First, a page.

Thursday, July 31, 2008

Journal of Magnetic Resonance - Vol 193 Issue 2

Direct 13C-detection for carbonyl relaxation studies of protein dynamics
Gabriela Pasat, John S. Zintsmaster and Jeffrey W. Peng
We describe a method that uses direct 13C-detection for measuring rotating-frame carbonyl (13CO) relaxation rates to describe protein functional dynamics. Key advantages of method include the following: (i) unique access to 13CO groups that lack a scalar-coupled 15N–1H group; (ii) insensitivity to 15N/1H exchange-broadening that can derail 1H-detected 15N and HNCO methods; (iii) avoidance of artifacts caused by incomplete water suppression. We demonstrate the approach for both backbone and side-chain 13CO groups. Accuracy of the 13C-detected results is supported by their agreement with those obtained from established HNCO-based approaches. Critically, we show that the 13C-detection approach provides access to the 13CO groups of functionally important residues that are invisible via 1H-detected HNCO methods because of exchange-broadening. Hence, the 13C-based method fills gaps inherent in canonical 1H-detected relaxation experiments, and thus provides a novel complementary tool for NMR studies of biomolecular flexibility.

29Si NMR in solid state with CPMG acquisition under MAS
J.W. Wiench, V.S.-Y. Lin and M. Pruski
A remarkable enhancement of sensitivity can be often achieved in 29Si solid-state NMR by applying the well-known Carr–Purcell–Meiboom–Gill (CPMG) train of rotor-synchronized π pulses during the detection of silicon magnetization. Here, several one- and two-dimensional (1D and 2D) techniques are used to demonstrate the capabilities of this approach. Examples include 1D 29Si{X} CPMAS spectra and 2D 29Si{X} HETCOR spectra of mesoporous silicas, zeolites and minerals, where X = 1H or 27Al. Data processing methods, experimental strategies and sensitivity limits are discussed and illustrated by experiments. The mechanisms of transverse dephasing of 29Si nuclei in solids are analyzed. Fast magic angle spinning, at rates between 25 and 40 kHz, is instrumental in achieving the highest sensitivity gain in some of these experiments. In the case of 29Si–29Si double-quantum techniques, CPMG detection can be exploited to measure homonuclear J-couplings.

Solid-state NMR adiabatic TOBSY sequences provide enhanced sensitivity for multidimensional high-resolution magic-angle-spinning 1H MR spectroscopy
Ovidiu C. Andronesi, Dionyssios Mintzopoulos, Jochem Struppe, Peter M. Black and A. Aria Tzika
We propose a solid-state NMR method that maximizes the advantages of high-resolution magic-angle-spinning (HRMAS) applied to intact biopsies when compared to more conventional liquid-state NMR approaches. Theoretical treatment, numerical simulations and experimental results on intact human brain biopsies are presented. Experimentally, it is proven that an optimized adiabatic TOBSY (TOtal through Bond correlation SpectroscopY) solid-state NMR pulse sequence for two-dimensional 1H–1H homonuclear scalar-coupling longitudinal isotropic mixing provides a 20%–50% improvement in signal-to-noise ratio relative to its liquid-state analogue TOCSY (TOtal Correlation SpectroscopY). For this purpose we have refined the symmetry-based 13C TOBSY pulse sequence for 1H MRS use and compared it to MLEV-16 TOCSY sequence. Both sequences were rotor-synchronized and implemented using WURST-8 adiabatic inversion pulses. As discussed theoretically and shown in simulations, the improved magnetization-transfer comes from actively removing residual dipolar couplings from the average Hamiltonian. Importantly, the solid-state NMR techniques are tailored to perform measurements at low temperatures where sample degradation is reduced. This is the first demonstration of such a concept for HRMAS metabolic profiling of disease processes, including cancer, from biopsies requiring reduced sample degradation for further genomic analysis.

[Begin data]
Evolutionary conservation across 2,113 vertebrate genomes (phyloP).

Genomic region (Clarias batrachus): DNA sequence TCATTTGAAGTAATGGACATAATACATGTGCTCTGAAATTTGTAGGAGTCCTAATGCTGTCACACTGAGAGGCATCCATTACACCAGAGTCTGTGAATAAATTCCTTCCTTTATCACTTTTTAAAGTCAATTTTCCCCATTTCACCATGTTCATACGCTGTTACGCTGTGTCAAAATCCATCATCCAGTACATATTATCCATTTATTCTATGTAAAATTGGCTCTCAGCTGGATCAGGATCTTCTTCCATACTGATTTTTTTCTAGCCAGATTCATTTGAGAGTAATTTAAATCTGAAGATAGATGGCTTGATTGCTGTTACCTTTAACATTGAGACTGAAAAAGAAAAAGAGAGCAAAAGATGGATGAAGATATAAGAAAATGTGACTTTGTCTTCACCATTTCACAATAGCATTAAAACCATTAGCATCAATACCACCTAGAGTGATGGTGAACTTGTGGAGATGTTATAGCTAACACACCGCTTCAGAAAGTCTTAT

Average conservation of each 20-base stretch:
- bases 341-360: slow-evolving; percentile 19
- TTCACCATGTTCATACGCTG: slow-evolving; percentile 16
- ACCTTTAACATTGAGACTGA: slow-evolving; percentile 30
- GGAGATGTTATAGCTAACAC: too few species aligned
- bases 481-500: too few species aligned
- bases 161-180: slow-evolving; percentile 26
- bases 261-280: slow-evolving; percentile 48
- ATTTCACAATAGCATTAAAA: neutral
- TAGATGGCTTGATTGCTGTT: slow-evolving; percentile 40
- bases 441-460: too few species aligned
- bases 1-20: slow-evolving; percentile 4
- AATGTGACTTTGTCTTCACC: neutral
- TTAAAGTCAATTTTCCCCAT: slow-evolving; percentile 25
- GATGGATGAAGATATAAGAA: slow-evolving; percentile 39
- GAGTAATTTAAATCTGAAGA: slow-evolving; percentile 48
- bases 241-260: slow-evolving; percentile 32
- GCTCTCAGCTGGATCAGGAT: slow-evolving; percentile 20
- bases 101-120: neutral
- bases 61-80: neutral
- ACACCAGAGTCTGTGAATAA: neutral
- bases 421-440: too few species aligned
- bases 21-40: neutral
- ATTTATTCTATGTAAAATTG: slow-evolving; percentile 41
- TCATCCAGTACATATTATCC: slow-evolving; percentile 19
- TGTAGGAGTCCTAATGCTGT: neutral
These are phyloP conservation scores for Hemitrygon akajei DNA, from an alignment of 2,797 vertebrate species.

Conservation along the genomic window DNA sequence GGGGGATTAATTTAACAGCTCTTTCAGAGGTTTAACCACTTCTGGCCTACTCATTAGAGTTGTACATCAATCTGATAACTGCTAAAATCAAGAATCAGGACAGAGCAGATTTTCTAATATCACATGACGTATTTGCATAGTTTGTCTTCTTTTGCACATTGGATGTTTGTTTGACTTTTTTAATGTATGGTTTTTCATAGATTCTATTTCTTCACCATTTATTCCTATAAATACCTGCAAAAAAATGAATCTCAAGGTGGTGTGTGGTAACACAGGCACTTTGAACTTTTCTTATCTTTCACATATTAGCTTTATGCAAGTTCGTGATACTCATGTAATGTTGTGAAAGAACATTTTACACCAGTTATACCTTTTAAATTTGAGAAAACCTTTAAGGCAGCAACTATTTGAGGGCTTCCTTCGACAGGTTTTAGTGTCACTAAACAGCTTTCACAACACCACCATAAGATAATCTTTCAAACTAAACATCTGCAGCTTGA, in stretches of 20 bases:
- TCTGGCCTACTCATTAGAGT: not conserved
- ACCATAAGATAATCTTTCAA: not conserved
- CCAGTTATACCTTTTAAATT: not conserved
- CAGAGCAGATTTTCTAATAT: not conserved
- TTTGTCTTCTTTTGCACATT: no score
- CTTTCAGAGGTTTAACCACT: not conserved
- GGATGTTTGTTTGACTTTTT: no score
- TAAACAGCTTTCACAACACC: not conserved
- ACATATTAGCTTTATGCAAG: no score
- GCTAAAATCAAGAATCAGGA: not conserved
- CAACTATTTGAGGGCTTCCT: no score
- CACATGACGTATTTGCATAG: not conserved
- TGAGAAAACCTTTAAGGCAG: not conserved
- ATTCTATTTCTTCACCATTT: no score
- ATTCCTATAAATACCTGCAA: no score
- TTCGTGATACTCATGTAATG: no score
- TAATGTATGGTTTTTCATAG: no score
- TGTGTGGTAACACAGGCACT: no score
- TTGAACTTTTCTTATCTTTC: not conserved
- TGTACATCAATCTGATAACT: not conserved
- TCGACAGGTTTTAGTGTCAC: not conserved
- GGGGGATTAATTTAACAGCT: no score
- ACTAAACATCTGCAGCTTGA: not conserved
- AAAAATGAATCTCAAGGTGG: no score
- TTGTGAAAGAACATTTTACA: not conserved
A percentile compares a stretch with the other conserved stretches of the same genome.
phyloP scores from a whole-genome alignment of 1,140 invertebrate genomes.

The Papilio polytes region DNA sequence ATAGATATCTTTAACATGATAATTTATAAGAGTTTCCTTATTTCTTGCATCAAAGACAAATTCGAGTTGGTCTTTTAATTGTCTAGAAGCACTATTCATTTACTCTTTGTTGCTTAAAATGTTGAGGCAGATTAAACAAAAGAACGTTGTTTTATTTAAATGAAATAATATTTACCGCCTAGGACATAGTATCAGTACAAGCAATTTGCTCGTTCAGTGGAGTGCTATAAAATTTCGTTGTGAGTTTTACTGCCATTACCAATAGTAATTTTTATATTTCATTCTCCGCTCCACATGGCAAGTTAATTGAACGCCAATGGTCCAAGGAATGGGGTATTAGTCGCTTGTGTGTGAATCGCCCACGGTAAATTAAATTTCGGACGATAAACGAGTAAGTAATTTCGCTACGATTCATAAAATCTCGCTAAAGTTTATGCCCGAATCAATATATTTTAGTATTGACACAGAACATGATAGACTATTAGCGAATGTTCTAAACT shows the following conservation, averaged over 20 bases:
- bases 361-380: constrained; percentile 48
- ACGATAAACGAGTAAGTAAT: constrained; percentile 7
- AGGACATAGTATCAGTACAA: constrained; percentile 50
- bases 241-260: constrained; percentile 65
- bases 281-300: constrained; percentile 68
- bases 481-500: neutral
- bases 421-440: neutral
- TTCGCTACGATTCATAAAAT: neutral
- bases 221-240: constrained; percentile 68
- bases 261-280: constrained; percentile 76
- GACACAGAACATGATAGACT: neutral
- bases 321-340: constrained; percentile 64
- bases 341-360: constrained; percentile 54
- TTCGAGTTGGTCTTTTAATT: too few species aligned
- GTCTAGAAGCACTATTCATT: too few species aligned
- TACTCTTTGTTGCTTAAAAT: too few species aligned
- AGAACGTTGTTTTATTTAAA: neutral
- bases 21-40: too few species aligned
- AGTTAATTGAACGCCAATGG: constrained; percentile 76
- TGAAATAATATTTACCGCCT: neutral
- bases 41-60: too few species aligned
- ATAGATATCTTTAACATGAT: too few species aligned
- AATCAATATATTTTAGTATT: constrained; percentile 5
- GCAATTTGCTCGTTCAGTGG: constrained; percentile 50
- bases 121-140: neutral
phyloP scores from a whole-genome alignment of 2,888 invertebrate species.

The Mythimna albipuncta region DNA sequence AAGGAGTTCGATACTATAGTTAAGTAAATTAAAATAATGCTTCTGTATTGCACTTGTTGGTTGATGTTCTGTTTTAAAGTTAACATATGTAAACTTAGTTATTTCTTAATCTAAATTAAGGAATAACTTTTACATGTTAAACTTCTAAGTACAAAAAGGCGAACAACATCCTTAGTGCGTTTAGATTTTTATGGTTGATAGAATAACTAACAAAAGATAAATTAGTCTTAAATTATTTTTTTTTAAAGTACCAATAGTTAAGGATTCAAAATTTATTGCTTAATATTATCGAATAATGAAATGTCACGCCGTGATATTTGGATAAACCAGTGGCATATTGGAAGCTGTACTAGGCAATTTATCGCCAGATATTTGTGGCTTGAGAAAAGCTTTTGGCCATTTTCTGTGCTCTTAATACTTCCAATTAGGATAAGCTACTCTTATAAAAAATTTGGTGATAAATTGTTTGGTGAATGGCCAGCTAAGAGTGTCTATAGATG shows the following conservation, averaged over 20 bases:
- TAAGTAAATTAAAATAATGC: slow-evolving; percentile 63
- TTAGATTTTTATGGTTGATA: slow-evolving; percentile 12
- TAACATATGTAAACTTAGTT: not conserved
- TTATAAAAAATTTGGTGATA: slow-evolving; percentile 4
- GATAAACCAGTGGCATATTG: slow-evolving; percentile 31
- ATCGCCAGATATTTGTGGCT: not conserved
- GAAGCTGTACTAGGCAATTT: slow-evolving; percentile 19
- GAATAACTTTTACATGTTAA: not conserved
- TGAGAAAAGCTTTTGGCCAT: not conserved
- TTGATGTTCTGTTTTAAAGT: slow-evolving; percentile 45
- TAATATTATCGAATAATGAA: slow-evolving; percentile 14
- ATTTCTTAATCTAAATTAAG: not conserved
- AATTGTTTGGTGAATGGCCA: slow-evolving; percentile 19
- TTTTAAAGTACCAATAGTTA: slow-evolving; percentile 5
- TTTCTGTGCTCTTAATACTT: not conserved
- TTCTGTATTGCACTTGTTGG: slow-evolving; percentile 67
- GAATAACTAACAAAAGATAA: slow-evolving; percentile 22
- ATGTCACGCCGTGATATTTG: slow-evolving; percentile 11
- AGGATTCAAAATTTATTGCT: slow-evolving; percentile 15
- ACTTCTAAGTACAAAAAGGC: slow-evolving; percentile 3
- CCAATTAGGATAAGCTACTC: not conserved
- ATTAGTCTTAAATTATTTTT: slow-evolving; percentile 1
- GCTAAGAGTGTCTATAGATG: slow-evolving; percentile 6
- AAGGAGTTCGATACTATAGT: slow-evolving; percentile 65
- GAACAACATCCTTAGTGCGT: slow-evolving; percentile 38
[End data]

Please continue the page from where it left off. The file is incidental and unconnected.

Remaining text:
Enhanced resolution in proton solid-state NMR with very-fast MAS experiments
Jean-Paul Amoureux, Bingwen Hu and Julien Trébosc
We present a new smooth amplitude-modulated (SAM) method that allows to observe highly resolved 1H spectra in solid-state NMR. The method, which works mainly at fast or ultra-fast MAS speed (νR > 25 kHz) is complementary to previous methods, such as DUMBO, FSLG/PMLG or symmetry-based sequences. The method is very robust and efficient and does not present line-shape distortions or fake peaks. The main limitation of the method is that it requires a modern console with fast electronics that must be able to define the cosine line-shape in a smooth way, without any transient. However, this limitation mainly occurs at ultra-fast MAS where the rotation period is very short.

A frequency-selective REDOR experiment for an SI2 spin system
Eugene Mihaliuk and Terry Gullion
A frequency-selective REDOR experiment is described for SI2 spin systems. The experiment causes the net dipolar dephasing of the S spin to evolve only under the influence of one of the I spins. The experiment is based on a single pair of appropriately phased 90° I-spin pulses, and the I spin causing the S-spin dipolar dephasing is determined by the relative phases between the two 90° pulses. The experiment is demonstrated on a sample of 15N2-l-asparagine.

3D 1H–13C–14N correlation solid-state NMR spectrum
Renée Siegel, Julien Trébosc, Jean-Paul Amoureux, and Zhehong Gan
Nitrogen-14 (spin I = 1) has always been a nucleus difficult to observe in solid-state NMR and until recently its observation was restricted to one-dimensional (1D) spectra. We present here the first 3D 1H–13C–14N NMR correlation spectrum. This spectrum was acquired on a test sample l-histidine·HCl·H2O using a recently developed technique, which consists in indirectly observing 14N nuclei via dipolar recoupling with an HMQC-type experiment.

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